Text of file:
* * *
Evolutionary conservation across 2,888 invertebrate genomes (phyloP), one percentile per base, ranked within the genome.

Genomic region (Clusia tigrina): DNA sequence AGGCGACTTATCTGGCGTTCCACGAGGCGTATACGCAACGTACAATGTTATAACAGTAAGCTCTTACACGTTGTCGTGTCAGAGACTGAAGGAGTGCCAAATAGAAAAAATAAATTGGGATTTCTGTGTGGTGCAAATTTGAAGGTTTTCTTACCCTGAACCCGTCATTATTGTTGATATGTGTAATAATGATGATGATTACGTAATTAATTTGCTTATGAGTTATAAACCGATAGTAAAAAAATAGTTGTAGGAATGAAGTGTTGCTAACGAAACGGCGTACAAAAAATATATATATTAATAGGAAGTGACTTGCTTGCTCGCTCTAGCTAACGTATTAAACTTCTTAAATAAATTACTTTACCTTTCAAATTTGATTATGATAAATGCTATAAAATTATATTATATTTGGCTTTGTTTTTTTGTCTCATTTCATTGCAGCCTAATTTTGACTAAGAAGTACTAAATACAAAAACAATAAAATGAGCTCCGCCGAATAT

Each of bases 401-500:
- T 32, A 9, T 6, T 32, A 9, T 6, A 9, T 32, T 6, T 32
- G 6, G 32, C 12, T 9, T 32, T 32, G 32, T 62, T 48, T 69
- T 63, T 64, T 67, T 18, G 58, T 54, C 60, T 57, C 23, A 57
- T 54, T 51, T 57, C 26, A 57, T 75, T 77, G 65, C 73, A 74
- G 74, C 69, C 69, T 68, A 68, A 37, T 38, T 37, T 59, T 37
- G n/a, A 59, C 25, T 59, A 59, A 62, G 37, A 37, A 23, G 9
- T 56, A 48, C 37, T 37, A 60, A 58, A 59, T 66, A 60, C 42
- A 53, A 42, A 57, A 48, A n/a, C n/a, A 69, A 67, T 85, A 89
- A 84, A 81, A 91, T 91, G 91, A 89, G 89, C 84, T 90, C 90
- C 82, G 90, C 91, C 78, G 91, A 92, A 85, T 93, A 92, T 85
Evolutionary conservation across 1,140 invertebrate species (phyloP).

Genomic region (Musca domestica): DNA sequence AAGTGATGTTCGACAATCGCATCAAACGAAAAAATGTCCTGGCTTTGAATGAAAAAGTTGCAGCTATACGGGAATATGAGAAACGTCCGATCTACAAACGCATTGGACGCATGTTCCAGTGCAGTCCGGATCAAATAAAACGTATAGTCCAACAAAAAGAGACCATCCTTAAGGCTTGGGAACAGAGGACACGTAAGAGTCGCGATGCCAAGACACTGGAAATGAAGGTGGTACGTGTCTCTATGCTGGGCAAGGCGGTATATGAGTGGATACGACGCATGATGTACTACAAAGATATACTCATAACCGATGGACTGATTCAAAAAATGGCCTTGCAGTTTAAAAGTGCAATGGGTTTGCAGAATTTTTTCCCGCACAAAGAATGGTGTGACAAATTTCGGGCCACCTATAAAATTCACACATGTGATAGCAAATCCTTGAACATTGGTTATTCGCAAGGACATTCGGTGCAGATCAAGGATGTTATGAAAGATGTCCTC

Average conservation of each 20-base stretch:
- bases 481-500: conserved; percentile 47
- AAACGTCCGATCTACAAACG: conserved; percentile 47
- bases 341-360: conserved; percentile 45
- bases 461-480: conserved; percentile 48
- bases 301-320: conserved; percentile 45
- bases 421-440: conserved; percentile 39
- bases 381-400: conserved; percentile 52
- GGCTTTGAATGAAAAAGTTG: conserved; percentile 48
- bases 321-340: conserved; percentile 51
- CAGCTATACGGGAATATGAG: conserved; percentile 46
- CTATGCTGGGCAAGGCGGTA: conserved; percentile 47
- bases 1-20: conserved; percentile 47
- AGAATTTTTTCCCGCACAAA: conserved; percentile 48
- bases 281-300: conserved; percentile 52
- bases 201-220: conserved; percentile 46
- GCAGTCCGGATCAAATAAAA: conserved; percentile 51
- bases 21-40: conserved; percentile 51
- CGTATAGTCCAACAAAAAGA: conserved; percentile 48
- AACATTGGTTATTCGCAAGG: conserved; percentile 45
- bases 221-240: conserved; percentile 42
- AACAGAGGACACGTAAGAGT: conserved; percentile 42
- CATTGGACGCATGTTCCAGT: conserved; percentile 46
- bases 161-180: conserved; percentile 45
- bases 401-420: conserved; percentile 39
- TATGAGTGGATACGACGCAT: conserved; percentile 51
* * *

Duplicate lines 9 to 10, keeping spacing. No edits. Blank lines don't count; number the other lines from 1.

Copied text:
- G n/a, A 59, C 25, T 59, A 59, A 62, G 37, A 37, A 23, G 9
- T 56, A 48, C 37, T 37, A 60, A 58, A 59, T 66, A 60, C 42